Implement Set ADT using different data structures

The sample code provided with this project implements a set ADT for linked lists. It also compiles stub code for implementations based on three other data structures which you need to provide.

Each of these should use the same interface defined in the header file set.h which is used for the provided linked list implementation:

typedef struct set set_t;
/* initialise a new set data structure */
set_t *set_create(void);
/* free the set data structure */
void set_destroy(set_t *set);
/* insert a value into the set, return 1 if new, 0 if repeat */
int set_insert(set_t *set, int val);
/* remove a value from the set, return 1 if removed, 0 if missing */
int set_delete(set_t *set, int val);
/* search for a value, return 1 if present, 0 if absent */
int set_search(set_t *set, int val);

Implement these functions for the set ADT using the following data structures in their respective files:

  • set array.c - using an array.
  • set btree.c - using a binary tree.
  • set hash.c - using a hash table with separate chaining (linked lists)


  • All of your three implementations of the set ADT should give exactly the same output as the provided linked list implementaion given the same input data.
  • A reminder that a key characteristic of the set ADT is that order is not important and there are no repeated values.
  • The implementation details are up to you, but you must implement your own data structures and algorithms. You cannot use library functions such as qsort() for your implementations.
  • All submissions should be in ANSI C (using the C99 standard), and should compile without warnings with the -W -Wall flags. Marks will be given to good coding style and commenting. If you develop on your own personal computers remember to periodically make sure your code compiles and runs correctly on the university machines, as waiting until right before submission to test this could go badly.
  • Your code must have a maximum line width of 79 characters so they can be printed on A4 paper without line wrapping.
  • You may alter the provided code if you wish, such as the provided main.c and util.c|h, however the output for the key set ADT operations (create, insert, delete, search) must not be changed.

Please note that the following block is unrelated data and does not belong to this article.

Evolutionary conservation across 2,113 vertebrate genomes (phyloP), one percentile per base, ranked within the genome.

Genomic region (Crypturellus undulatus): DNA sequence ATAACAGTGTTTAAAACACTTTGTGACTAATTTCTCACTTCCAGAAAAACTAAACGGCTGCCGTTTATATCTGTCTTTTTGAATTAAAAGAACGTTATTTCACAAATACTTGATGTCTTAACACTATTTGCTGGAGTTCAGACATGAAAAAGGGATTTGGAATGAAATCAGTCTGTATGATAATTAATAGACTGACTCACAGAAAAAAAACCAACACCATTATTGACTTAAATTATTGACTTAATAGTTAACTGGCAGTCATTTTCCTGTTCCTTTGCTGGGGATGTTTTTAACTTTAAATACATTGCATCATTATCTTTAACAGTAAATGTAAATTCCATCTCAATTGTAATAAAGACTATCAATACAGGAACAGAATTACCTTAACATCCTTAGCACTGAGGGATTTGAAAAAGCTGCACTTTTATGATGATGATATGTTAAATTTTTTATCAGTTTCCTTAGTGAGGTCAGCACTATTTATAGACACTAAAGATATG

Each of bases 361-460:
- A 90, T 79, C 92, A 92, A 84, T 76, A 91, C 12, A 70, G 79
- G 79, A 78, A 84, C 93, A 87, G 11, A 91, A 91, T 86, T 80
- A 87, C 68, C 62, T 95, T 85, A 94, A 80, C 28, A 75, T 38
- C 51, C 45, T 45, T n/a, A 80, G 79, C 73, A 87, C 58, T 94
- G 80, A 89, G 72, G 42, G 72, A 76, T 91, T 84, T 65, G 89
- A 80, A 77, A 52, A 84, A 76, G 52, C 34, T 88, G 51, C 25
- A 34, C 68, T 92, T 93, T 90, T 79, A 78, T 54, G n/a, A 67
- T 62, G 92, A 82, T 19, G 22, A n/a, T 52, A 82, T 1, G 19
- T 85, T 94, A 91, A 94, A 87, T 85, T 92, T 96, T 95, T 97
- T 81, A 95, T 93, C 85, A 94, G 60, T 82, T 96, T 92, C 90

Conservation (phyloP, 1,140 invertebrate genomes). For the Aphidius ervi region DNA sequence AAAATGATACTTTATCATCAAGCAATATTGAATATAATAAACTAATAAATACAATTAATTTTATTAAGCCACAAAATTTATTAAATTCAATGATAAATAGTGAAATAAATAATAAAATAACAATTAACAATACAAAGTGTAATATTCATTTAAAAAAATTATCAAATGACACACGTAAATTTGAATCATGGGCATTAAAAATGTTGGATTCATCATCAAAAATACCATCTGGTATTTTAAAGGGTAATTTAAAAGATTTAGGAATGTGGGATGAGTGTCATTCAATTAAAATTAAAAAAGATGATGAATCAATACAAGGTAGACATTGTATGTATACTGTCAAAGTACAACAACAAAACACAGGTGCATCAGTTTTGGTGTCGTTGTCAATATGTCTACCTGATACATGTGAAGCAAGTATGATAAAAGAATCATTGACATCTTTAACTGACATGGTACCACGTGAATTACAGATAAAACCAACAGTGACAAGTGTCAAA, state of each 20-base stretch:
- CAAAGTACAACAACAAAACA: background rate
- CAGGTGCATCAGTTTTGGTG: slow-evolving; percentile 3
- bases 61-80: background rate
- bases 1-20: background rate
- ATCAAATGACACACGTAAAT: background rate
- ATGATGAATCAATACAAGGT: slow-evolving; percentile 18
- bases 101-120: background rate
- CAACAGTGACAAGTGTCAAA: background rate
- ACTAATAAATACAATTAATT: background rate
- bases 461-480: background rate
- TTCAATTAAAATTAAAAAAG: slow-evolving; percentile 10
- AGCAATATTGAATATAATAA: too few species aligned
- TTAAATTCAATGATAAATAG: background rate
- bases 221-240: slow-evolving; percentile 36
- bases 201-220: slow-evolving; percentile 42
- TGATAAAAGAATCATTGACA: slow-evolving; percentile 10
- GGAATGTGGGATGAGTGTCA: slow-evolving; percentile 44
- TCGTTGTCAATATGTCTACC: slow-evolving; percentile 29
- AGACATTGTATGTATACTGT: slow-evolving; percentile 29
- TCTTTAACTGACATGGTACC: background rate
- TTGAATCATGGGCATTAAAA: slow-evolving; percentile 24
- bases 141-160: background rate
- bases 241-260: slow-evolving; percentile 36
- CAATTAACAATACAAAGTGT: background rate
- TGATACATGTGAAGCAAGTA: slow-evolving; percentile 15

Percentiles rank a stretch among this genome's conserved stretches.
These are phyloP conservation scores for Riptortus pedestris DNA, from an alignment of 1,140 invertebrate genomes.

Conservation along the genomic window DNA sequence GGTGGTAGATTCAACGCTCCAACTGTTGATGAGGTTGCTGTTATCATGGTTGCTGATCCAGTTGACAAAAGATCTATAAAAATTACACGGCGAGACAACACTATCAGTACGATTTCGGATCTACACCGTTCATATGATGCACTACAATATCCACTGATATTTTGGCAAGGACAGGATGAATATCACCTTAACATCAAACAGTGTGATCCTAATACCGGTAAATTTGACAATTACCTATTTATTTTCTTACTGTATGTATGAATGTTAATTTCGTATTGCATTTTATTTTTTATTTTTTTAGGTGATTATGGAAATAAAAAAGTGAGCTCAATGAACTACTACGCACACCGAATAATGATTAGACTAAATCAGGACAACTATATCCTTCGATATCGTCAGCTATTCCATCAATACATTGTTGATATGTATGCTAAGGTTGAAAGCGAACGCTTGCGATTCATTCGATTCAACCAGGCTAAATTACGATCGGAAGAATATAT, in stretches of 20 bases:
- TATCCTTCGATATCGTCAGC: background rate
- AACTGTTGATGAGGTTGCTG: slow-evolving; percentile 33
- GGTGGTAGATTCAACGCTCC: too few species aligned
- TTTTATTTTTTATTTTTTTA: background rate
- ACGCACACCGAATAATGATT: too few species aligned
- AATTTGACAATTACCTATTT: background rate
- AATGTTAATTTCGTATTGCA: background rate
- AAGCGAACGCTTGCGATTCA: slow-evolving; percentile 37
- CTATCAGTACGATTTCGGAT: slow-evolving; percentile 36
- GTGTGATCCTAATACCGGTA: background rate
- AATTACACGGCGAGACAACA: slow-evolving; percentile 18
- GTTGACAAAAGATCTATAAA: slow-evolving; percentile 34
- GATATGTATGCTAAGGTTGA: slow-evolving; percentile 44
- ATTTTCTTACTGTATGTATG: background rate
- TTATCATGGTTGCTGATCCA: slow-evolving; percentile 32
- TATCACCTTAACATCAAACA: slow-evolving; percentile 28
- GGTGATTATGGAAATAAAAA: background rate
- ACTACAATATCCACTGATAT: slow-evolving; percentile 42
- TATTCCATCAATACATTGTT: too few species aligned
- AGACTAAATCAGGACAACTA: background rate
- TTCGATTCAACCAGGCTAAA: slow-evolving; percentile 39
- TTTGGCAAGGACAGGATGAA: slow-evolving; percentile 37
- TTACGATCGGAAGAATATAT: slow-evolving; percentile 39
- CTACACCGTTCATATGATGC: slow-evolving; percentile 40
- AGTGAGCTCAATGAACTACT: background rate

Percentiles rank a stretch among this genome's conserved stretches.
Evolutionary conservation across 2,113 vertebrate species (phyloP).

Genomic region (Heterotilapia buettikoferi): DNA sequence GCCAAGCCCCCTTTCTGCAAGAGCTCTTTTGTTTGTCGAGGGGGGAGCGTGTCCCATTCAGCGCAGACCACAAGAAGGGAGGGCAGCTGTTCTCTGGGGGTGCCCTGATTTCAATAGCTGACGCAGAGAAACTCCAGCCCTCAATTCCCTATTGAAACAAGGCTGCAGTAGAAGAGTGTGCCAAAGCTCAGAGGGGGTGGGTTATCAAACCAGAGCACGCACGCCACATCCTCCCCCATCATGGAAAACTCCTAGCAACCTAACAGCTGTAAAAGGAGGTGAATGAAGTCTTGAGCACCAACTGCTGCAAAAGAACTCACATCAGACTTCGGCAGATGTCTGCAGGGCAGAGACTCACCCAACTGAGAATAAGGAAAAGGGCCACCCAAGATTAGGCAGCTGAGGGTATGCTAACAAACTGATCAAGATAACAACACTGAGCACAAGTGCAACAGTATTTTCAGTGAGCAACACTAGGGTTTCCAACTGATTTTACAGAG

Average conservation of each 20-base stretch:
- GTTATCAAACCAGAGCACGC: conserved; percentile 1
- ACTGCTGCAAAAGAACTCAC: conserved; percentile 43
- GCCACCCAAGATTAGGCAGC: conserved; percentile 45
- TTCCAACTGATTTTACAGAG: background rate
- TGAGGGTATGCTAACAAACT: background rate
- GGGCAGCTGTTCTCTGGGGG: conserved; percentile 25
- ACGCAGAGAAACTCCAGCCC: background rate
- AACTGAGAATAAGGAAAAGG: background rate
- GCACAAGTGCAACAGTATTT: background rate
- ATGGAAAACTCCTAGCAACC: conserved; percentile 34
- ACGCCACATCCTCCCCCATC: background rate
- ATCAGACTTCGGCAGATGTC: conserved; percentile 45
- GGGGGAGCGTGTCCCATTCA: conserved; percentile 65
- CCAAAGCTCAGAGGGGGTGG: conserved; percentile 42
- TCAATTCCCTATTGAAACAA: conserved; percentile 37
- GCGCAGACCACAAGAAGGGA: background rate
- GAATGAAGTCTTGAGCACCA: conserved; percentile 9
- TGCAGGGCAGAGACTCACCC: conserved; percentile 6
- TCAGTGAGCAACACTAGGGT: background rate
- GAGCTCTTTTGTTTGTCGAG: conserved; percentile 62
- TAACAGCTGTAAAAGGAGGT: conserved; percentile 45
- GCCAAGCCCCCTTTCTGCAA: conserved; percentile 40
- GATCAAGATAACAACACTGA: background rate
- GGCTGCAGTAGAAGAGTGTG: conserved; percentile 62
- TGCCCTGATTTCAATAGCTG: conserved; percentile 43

• Additional operations to the set ADT may be added if you wish to help with your own testing as long as they do not affect the main operations required. For example, set print is provided for the linked list implementation; you may implement your own for the other data structures however this is optional.

Analysis Report

You also need to provide a brief report on the different structures you have used with emphasis on theoretical and practical analysis of their performance. Your report should discuss the advantages and disadvantages of each approach as well as any design decisions you made (sorting algorithms, hash functions, table sizes, etc.)

Your report should include an empirical analysis of the performance of the algorithms for insertion, deletion and searching under a range of different sized data sets, and you should briefly discuss the merits of each implementation under different conditions.


  • Your report must be submitted in PDF format
  • As an example of different conditions to test, consider a static set - which has a building phase where all data is inserted then afterwards only searching is allowed - compared to a dynamic set which allows insertions and deletions at any time.
  • It is up to you to choose how you wish to measure the performance of your algorithms empirically. The sample code provided defines a flag -p for a profile mode that you can use to do whatever you wish. You are also free to define alternative flags as long as it does not affect the default operation of the code.


Provided with this project is the code to implement a set ADT using a singly linked list in a program called set llist, the usage of which is provided when the file is run without options (printed below):

Usage: set_llist [OPTIONS]... [FILES]...
Implements a basic set ADT for integers, performing the
operations defined in FILES.
-q quiet mode (no output from operations)
-v vetbose mode (default, output from operations)
-p profile mode (unimplemented, can do what you want)
File Format:
Data files consist of command lines: a character and a number.
I < number > insert < number > in the set
D < number > delete < number > from the set
S < number > search for < number > in the set
Multiple files can be specified and they will run sequentially.
set_llist insert_list.txt search_list.txt

Operations to the set ADT are provided in the input files, which are text files providing lists of commands in the format:

< char > < number >

where < char > denotes the command to be performed on the set ADT:

  • I - insert (add) a new element into the set if not already present
  • D - delete (remove) an element from the set if present
  • S - search (query), output whether the element is present in the set

For each command, output is generated (when the program is not run in quiet mode) listing the operator and value requested and whether the value was already in the set. For example, the following input file to the program...

I 315
I 782
I 315
S 315
S 882
D 315
D 882
S 315

...generates this output:

insert: 315 new
insert: 782 new
insert: 315 repeat
search: 315 present
search: 882 absent
delete: 315 removed
delete: 882 missing
search: 315 absent
Academic Honesty!
It is not our intention to break the school's academic policy. Projects posted are only used as a reference and should not be submitted as is. We are not held liable for any misuse of the solutions. Please see the frequently asked questions page for further questions and inquiries.
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